The Comprehensive Planning process has overwhelmed us with its spirit of continual civic improvement, and in that vein we wish to point out some very, very low-hanging fruit:
Change the city code so that the following can NEVER HAPPEN AGAIN.
We are assuredly not the first, nor even the ten-thousand-and-first, to compare the 1970s to a psychotic episode. But where pride of place -- so to speak -- is concerned, the development of this site (the State Employees Credit Union on St. Mary's Street) must surely take the cake for Worst Streetscape Interface In Raleigh History.
What gives this building its je ne sais quoi?
Is it the compressed-gas holding tank, screened in such an original fashion from the adjacent sidewalk by the circlet of prickly bushes? ("An opaque vegetative buffer!" exclaimed the critics of the time -- "surely a solution never before conceived by the mind of Landscape Architecture!") But Modernism is nothing if not innovative.
Is it the semi-subterranean automated doors on the parking-garage vomitoria, which risk the lives of pedestrians at not just one, but even a generous two, junctions with the sidewalk?
Is it the malign apertures in the Death-Star pillbox of a parking deck that forms the structure's principal streetwall, whether to enable the launching of Phlogiston Bolts By Lockheed-Martin (TM) or simply to facilitate the entry and exit of the personal flying commutercraft of the future?
Is it the pinkish-orange cast of the sodium-vapor illumination in the Vehicular Storage Basement, which, in the nighttime, casts outward through the rectangular gun-ports a baleful and corrupted light, shedding doom and disorder on its surroundings -- a lantern of darkness -- a modernist inversion of medieval stained glass -- spreading spiritual desolation, as if the entire construction were an inside-out York Minster?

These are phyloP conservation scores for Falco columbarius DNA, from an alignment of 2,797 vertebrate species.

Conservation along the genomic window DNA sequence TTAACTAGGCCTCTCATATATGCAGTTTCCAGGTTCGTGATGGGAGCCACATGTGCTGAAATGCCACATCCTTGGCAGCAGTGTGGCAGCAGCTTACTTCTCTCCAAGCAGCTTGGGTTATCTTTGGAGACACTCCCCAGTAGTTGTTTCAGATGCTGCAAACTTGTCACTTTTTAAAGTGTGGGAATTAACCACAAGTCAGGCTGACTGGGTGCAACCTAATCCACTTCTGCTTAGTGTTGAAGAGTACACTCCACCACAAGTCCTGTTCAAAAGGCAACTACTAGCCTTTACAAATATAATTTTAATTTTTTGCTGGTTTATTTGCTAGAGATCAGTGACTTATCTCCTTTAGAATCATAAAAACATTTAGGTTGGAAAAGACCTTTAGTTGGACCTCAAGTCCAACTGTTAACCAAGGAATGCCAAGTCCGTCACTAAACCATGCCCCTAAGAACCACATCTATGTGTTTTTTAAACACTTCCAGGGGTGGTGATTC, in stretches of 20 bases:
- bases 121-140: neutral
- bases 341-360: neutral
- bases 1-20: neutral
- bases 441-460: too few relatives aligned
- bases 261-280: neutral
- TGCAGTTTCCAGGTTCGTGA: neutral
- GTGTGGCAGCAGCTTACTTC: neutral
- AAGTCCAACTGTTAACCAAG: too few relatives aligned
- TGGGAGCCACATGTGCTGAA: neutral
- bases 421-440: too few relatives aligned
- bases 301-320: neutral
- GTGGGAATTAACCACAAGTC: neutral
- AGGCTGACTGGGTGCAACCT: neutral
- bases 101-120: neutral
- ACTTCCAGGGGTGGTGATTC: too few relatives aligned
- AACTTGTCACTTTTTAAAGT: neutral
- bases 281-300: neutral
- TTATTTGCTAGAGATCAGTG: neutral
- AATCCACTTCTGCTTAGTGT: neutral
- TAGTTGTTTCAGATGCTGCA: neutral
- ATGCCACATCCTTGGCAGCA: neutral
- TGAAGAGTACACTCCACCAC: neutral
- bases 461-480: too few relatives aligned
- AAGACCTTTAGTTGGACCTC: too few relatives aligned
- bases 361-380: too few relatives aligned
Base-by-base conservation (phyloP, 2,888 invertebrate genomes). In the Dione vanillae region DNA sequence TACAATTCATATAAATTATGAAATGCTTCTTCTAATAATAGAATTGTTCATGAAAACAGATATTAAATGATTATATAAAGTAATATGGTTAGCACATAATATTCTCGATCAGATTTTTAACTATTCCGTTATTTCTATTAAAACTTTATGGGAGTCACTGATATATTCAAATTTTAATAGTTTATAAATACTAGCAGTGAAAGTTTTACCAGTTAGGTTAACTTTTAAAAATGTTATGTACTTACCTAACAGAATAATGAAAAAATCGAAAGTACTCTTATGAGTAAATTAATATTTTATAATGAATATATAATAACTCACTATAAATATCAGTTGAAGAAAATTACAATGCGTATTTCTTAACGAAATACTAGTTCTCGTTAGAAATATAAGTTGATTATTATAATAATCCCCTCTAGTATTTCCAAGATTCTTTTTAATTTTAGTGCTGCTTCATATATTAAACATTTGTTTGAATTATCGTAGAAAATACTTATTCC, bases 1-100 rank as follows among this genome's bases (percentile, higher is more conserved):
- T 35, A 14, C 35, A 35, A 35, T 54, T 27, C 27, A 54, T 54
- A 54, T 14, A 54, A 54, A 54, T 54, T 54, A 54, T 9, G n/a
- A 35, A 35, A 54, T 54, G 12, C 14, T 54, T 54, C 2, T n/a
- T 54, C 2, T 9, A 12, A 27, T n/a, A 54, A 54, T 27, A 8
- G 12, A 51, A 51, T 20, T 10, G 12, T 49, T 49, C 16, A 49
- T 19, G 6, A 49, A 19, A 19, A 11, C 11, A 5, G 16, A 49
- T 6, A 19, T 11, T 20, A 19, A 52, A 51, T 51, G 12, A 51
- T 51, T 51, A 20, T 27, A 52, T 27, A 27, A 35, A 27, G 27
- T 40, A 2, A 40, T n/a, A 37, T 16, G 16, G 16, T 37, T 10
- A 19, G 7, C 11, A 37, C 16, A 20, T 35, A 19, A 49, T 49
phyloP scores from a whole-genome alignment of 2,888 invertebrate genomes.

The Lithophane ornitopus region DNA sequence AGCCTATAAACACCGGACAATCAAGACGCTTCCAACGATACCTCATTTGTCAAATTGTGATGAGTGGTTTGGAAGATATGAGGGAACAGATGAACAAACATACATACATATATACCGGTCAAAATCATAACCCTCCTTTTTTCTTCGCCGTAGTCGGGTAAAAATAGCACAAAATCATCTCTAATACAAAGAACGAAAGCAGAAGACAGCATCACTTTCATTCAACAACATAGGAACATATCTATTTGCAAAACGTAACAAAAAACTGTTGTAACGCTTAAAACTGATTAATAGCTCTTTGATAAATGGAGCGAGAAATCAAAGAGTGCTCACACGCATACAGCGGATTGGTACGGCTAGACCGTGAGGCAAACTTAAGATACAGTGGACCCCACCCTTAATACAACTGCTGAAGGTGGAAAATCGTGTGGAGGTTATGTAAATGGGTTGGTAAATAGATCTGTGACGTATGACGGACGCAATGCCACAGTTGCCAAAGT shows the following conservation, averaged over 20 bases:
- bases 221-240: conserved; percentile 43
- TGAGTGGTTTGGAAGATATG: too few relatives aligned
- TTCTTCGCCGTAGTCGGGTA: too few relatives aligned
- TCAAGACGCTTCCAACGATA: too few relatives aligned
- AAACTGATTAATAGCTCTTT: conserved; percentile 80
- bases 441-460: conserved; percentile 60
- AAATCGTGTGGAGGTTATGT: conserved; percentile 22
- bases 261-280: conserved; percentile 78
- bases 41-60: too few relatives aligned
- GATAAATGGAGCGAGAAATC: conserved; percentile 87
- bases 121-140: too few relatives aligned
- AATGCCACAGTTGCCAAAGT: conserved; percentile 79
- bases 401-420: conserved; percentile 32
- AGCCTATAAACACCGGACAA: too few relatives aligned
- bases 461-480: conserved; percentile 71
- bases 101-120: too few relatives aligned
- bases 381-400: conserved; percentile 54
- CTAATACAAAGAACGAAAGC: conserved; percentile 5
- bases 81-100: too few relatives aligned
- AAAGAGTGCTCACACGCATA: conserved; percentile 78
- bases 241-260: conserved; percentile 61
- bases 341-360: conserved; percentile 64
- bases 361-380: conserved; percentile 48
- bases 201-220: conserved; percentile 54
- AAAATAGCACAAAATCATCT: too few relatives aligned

And yet these features do not fully exhaust the potential of the site to shock and dismay. Indeed, horrified reader, there is more!
We have yet examined only one-half of one side of this triple-frontage lot.
If you work in downtown Raleigh think of the gas $$$$ saved and no more wasted time stuck in traffic. $3.00 a gallon, $3.50 this summer maybe $4.00. Oh yea you can get house in johnston county listening to your neighbors five dogs bark or you can walk to Glenwood South.
"I can't help but think that workshops at Irish pubs about creating rivers that will need to flow uphill are just intentional diversions so that the homefolk don't notice the developers down the street in the Cardinal Club cooking up the meat and potatoes of the comprehensive plan."
Raleigh hosted a "Big Ideas" workshop last week, a brainstorm which produced the predictable golf-ball-sized hail of notions about monorails, artificial rivers, and "filling in the skyline" with lots more tall buildings.
Big ideas are seductive, and they lend themselves well to slush funds and grandstanding. Naturally, politicians love 'em. But (by and large) they're not what makes cities livable.
Rather, city comforts -- also known as "quality of life" -- are all about small ideas: little details, multiplied many times. It's a place to sit in just the right spot, or a colorful new coat of paint on an ordinary building; places for kids to play safely and close to home (above); a crosswalk just where it's needed.
City Comforts author David Sucher says we need to pay more attention to "the small details of cities that really make the difference in our comfort ... the thousands of small details that make up our daily experience."